How do you celebrate the life of the most prominent Civil Rights leader in the country? In 1983, after a massive public push that garnered 6 million petition signatures, Ronald Reagan signed the Dr. Martin Luther King, Jr. Holiday into federal law. Henceforth, many public and private institutions would celebrate Dr. King by taking a day off from work.
Yet I’ll be doing the work of a student on MLK Day this year. My school, Reformed Theological Seminary in Jackson, will be hosting a new class that will continue to build upon King’s legacy. The class is called “Hermeneutics for Contextualized Ministry.” If you’re like me, you probably have to read the title a few times to get an idea of what it means.
Here’s an excerpt from the course description:
How does our ethnic background affect how we read the Bible? What can modern Christians learn from ancient Christians about race, ethnicity, and culture? How does our culture affect how we read the Bible?
Designed to help prepare those who will be doing ministry in African American, multiethnic, or urban contexts, Hermeneutics for Contextualized Ministry will answer these questions and many more. This course is a study of the history of the English bible, the goal of biblical interpretation, the presuppositions involved in interpretation, the means of arriving at the meaning of ancient texts along with present day implications and applications, and the formation of the New Testament canon. The course will also discuss the reality of, the benefits of, and the disadvantages of various Ethno-centric readings of the bible.
(full press release here)
The professor for the class, Dr. Jarvis Williams, is himself a living realization of Dr. Martin Luther King, Jr.’s dream. Dr. Williams is bi-racial and born of black and white parents. He grew up in eastern Kentucky in an almost exclusively white community. When he became a Christian he also became the first African American member of his home church. He earned his Masters and PhD degrees from Southern Baptist Theological Seminary (SBTS) which is part of the Southern Baptist Convention (SBC). The SBC is a denomination that broke away from from Northern Baptists in 1845 over the issue of whether slave-holders could be ordained missionaries. Dr. Williams now teaches New Testament at SBTS which is the flagship school of the SBC.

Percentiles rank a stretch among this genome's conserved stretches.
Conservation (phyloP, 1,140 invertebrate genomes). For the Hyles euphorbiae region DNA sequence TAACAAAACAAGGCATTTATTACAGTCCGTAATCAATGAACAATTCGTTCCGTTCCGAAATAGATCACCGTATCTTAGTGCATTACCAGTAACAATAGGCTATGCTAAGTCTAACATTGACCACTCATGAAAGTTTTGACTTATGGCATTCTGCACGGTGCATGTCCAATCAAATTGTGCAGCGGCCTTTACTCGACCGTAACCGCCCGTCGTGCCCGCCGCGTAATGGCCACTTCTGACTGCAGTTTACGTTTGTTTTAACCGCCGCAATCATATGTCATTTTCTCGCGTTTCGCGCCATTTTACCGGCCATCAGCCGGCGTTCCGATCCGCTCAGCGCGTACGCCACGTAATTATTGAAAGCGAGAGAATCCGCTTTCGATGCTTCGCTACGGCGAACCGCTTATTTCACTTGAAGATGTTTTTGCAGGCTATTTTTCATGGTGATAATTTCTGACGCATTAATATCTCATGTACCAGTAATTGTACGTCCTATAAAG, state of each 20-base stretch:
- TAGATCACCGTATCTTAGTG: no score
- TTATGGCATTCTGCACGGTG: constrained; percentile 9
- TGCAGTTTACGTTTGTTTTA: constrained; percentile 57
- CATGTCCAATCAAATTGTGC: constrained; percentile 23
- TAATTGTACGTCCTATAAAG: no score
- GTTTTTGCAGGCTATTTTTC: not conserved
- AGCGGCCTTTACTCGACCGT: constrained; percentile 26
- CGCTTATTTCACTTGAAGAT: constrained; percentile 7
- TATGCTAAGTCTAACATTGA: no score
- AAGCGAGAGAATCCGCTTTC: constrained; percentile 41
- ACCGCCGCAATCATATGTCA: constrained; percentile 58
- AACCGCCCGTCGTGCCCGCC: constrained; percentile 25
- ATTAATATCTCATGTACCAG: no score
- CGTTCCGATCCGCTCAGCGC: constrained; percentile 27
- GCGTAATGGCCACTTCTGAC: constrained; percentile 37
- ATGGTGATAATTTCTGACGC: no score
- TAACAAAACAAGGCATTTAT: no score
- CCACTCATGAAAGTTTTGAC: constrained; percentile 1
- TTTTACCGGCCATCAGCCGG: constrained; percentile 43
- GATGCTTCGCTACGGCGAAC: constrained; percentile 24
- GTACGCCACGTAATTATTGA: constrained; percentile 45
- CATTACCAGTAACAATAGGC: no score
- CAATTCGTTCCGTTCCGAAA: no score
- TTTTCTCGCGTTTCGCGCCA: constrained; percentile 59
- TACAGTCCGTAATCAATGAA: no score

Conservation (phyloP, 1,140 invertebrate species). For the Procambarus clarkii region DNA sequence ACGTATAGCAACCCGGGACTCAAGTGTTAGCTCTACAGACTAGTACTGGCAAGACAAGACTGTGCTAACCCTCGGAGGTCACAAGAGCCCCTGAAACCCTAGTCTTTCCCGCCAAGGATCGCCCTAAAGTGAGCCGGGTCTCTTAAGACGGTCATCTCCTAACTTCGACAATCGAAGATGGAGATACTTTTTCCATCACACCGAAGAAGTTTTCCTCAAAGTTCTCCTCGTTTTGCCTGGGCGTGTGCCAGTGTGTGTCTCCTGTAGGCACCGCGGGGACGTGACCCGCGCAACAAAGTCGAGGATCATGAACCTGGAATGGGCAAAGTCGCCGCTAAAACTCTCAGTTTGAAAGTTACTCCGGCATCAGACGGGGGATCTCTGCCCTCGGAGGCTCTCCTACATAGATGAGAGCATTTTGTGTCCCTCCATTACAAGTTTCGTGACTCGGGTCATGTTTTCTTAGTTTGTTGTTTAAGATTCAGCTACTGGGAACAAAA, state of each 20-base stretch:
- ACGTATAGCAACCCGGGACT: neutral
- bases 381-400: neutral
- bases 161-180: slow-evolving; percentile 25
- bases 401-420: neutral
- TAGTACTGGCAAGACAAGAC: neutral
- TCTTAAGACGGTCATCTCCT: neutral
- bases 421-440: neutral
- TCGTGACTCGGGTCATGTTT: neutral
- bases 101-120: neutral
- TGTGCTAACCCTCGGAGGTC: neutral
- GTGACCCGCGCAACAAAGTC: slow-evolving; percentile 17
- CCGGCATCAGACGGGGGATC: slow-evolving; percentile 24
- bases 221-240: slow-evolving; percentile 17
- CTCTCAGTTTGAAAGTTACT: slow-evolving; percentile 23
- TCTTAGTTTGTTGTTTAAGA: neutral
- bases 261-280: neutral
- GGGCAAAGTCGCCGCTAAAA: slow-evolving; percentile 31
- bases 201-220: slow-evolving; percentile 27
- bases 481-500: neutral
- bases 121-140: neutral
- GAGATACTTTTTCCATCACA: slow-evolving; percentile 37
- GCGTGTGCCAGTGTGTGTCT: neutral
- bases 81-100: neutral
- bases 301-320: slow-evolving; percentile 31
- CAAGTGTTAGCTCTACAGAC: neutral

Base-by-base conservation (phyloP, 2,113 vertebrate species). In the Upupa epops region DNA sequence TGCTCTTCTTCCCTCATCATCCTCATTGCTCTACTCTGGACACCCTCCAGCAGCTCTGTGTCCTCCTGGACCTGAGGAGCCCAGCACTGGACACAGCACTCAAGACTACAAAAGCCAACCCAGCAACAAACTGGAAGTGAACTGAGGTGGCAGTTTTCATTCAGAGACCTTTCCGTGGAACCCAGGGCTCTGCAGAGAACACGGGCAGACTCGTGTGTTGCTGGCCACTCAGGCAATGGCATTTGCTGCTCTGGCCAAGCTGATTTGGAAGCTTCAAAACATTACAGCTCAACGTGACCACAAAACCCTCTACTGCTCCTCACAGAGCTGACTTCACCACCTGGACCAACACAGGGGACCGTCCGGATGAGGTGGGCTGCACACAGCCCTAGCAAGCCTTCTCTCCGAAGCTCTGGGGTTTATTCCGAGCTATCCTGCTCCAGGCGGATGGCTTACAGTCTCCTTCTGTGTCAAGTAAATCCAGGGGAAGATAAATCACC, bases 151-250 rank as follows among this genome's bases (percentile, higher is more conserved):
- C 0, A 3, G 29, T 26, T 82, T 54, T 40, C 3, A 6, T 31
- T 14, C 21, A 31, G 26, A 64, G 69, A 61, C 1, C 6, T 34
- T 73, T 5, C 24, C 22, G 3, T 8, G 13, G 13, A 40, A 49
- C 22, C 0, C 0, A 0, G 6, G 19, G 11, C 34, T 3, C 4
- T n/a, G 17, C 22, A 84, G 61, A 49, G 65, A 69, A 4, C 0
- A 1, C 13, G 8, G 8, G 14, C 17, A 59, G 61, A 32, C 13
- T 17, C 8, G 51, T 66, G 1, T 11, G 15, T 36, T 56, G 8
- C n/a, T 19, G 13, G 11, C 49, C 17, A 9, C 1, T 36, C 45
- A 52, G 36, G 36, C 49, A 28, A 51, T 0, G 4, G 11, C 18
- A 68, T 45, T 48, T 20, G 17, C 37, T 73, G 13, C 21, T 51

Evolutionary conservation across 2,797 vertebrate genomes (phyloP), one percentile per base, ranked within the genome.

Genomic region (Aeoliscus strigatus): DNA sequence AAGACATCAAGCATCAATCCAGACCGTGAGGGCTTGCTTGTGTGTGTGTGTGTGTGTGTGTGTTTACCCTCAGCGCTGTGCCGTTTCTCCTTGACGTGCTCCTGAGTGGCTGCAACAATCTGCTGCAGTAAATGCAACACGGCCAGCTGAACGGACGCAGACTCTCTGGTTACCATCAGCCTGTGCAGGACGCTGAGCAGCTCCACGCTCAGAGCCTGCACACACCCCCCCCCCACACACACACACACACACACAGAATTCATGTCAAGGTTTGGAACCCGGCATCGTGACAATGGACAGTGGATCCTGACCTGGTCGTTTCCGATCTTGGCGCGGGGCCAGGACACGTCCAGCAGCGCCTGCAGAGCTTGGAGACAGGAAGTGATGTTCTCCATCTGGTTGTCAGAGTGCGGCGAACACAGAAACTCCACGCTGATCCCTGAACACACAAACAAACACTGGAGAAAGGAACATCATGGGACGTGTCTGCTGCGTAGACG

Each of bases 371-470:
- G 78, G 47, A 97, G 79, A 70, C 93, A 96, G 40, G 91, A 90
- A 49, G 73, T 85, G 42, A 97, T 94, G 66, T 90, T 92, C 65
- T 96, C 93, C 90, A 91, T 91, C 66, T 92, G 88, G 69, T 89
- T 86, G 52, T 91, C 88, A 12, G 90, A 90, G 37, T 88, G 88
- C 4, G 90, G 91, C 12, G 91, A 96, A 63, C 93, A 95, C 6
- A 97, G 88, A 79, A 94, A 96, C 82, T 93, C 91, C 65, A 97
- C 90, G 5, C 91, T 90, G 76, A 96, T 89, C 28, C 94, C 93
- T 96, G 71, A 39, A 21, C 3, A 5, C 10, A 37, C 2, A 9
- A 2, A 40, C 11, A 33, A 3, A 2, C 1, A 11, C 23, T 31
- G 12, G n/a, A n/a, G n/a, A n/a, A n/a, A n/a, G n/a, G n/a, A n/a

Contextualized Hermeneutics is part of the Reformed Theological Seminary’s ongoing efforts to communicate theology in diverse (i.e. non-white, non-middle class) contexts. In 2011, the school’s Board of Directors authorized the creation of the African American Leadership Initiative with two goals in mind: 1) to recruit more African Americans to the seminary and 2) to equip students of any race for African American, multi-ethnic, and urban ministry. AALI has a strong student activities component, but this class is the latest move towards creating an academic concentration related to contextualized ministry. In January of 2014, Dr. Carl F. Ellis, Jr. taught a course called, “Cultural and Historical Realities for Contextualized Ministry.” The plan is to offer a rotation of similar one-week long, intensive format classes each January.
I can think of no better way to honor Dr. Martin Luther King, Jr.’s life than to learn about the God who inspired his non-violent, dogged, and self-sacrificial struggle for basic human dignity. I pray this class helps me and others take hold of Dr. King’s dream of racial justice and continues the prayer that Jesus taught us, “Thy Kingdom come.”
Share Your Thoughts: How do you plan to celebrate Dr. Martin Luther King Jr. Day?